Summer into Autumn

There’s been a real change in the weather over the last week, an autumnal feel of cold evenings and nights. It’s one of my favourite times of year, change is in the air, and the veg being harvested starts to change as well.

The greenhouse is coming to the end of its’ productive phase with the last of the tomatoes, peppers and chillies being harvested.

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I’m really pleased with my leeks this year. I planted 66 of them in the area vacated by the shallots at the end of May. They were tiny – here’s a picture in my post “Old Fashioned Veg” if you can see them! But in 4 months they’ve grown to a decent size.

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The parsnips are pretty good too. We like to roast them along with beetroots, garlic, potatoes and carrots. Whilst the frosts haven’t come yet two or three days in the fridge chiller box does the same trick. Lovely and sweet.

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And lastly one of my favourite veg – beetroot – are still going well, if a little large now. They’re so easy to prepare, wash, top ‘n’ tail, roast with skins and all. If you eat as many as I do your pee will turn red!

I hope you’re enjoying the changing season as much as I am and your plot is still giving plenty of delicious veg!

Last of the Summer veg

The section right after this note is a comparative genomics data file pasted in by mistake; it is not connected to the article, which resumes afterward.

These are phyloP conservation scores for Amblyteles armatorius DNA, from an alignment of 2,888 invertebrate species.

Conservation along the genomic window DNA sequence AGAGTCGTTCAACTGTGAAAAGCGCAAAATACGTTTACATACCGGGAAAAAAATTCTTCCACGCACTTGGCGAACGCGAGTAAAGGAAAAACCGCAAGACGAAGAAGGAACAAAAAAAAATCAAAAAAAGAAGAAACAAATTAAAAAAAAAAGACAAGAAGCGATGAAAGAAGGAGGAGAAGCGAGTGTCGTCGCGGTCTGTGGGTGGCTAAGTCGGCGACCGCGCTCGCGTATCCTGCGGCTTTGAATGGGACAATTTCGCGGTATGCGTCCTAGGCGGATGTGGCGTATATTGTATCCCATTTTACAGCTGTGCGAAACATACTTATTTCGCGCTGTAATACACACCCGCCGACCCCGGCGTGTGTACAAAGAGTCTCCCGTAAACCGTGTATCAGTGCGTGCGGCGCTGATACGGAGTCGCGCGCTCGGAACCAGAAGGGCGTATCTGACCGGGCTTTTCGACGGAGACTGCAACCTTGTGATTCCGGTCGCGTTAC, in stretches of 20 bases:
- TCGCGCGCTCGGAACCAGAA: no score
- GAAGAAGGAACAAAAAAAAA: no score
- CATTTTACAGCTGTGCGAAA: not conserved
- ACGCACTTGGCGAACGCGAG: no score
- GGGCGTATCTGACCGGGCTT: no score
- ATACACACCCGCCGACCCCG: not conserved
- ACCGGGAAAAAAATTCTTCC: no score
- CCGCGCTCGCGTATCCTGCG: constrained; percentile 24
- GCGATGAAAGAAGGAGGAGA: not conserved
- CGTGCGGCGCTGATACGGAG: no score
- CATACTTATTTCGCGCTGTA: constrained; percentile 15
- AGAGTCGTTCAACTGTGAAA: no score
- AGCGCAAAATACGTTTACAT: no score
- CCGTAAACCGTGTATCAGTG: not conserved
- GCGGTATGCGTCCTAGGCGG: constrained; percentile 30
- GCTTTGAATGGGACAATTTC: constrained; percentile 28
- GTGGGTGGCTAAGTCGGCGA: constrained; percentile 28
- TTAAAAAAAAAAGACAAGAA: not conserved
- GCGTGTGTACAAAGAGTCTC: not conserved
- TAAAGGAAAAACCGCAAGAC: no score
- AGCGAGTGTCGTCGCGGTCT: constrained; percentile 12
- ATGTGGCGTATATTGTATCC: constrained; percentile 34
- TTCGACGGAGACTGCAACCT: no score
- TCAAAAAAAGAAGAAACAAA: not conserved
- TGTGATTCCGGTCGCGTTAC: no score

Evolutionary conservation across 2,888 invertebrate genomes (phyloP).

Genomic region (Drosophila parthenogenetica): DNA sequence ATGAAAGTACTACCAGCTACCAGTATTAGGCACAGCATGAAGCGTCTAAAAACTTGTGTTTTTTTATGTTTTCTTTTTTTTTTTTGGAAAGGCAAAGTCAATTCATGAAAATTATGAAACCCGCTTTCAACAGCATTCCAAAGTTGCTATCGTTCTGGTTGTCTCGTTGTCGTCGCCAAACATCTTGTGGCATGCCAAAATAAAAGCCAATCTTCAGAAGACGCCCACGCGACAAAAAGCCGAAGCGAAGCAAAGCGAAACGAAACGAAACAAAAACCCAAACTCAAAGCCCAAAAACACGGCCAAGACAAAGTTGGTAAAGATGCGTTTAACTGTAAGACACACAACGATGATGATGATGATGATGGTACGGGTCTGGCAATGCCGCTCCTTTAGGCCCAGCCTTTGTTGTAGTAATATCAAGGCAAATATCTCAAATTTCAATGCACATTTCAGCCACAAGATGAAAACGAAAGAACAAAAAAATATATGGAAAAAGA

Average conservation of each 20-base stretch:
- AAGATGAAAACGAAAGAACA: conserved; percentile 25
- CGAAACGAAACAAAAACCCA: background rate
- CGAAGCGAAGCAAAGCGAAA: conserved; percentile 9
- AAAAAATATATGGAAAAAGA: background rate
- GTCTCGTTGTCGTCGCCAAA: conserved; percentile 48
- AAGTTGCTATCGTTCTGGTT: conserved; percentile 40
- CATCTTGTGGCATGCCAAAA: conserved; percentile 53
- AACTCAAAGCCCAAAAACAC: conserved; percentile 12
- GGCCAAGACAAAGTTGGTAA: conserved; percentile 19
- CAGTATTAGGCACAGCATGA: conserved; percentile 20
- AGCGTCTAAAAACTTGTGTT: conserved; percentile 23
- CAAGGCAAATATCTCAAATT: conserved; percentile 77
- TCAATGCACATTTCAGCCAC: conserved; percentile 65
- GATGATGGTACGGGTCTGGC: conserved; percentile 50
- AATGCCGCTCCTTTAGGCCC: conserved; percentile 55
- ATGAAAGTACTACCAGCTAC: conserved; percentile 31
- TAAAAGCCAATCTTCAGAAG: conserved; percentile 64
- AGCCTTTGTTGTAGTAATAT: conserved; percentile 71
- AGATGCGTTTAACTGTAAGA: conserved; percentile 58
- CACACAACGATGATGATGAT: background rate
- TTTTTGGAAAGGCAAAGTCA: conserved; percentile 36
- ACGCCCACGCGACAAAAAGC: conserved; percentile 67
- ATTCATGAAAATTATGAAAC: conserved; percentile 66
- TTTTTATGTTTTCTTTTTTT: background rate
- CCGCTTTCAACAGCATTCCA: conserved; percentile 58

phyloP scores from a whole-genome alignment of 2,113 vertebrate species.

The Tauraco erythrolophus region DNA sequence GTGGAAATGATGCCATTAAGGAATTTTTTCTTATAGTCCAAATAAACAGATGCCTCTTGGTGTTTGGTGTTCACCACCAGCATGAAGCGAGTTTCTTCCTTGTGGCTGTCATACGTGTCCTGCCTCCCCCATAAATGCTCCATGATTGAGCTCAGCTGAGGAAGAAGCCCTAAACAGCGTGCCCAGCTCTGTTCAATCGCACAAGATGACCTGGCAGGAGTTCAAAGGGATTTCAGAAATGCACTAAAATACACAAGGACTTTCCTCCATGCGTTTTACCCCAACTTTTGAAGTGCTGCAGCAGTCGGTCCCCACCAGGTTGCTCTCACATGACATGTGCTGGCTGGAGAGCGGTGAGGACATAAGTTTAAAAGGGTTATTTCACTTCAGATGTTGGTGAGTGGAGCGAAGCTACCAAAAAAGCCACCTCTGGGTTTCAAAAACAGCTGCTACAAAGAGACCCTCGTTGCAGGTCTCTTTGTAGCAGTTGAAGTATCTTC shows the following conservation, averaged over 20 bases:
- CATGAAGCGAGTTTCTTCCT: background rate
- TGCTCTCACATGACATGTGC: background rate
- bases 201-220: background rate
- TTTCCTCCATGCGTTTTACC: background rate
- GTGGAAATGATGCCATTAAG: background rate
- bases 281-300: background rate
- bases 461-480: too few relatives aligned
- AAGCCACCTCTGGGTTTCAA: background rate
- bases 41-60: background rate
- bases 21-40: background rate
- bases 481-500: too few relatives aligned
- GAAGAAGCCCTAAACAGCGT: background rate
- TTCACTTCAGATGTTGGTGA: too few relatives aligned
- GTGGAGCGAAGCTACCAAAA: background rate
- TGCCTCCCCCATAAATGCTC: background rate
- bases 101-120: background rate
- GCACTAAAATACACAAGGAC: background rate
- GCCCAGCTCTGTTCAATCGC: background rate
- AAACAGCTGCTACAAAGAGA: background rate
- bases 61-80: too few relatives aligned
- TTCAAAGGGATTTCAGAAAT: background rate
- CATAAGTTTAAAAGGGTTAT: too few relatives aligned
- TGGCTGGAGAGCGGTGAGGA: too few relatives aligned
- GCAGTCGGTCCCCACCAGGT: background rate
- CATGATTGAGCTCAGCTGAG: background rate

It’s not been a great September temparture-wise and the summer veg is now winding down.

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The Courgette plants have finally succumbed to mildew with just a few fruits left. In the greenhouse the last few dozen Sungold tomatoes are ripening, there’s Joe’s Long chillies to pick and the Etuida peppers have ripened. All in all there’s not much summer veg left. So it’s over to the parnsips, leeks, beetroot and brussel sprouts to keep the harvest going along with the potatoes in store.

The seed catalogues are hitting the doormat and the planning for next year starts again!

Sun at last!

At last some sun and a few days of dry weather after the deluge of the last five weeks or so. With lots of jobs to do I’ve concentrated on the home front this weekend and thought I’d give you a virtual tour as I haven’t focused on this for a while.

I started with the onion bed finding a few spaces for the last of the vento onion plants I’ve been growing on from Darren. There’s also shallots, Hative de Niort, and garlic, purple wight, in this bed.

Next were the peas, show perfection on the canes, and oregon sugar snap up the netting.

The cabbages, green ramco, have been out for a couple of weeks now and should reach a good size by the end of July. There’s seven in all aiming for an entry at the New Forest Show.

The stump carrots in two dustbins of sand are coming along nicely.

And after a slow start the long carrots in pipes are starting to take off.